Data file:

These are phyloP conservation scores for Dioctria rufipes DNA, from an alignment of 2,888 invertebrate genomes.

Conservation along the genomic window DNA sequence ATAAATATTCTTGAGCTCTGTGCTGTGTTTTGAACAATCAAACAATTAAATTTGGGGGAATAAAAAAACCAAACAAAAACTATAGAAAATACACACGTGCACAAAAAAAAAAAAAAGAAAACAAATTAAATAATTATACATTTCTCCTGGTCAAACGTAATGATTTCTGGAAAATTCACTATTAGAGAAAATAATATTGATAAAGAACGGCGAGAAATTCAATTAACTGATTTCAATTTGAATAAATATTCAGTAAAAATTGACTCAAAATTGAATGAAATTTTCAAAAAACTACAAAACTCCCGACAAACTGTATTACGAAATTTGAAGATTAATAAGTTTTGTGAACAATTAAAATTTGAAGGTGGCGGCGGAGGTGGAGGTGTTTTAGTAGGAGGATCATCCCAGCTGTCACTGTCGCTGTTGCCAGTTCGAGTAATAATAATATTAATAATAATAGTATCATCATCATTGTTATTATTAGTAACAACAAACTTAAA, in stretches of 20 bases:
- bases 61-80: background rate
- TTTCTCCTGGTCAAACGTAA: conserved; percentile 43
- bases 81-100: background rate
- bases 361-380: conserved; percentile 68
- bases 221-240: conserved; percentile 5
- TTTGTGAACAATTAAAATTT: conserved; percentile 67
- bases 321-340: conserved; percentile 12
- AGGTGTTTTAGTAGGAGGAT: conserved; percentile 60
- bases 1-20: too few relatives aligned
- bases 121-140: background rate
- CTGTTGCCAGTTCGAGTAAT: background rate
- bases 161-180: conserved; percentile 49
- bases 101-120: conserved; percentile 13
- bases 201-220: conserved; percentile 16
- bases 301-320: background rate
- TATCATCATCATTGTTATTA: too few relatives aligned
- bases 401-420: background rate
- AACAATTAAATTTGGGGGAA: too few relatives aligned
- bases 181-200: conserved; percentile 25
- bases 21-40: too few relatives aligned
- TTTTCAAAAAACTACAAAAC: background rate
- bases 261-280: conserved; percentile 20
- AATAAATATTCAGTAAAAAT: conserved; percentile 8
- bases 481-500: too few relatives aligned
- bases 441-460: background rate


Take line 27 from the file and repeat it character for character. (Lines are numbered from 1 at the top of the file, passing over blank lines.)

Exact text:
- bases 441-460: background rate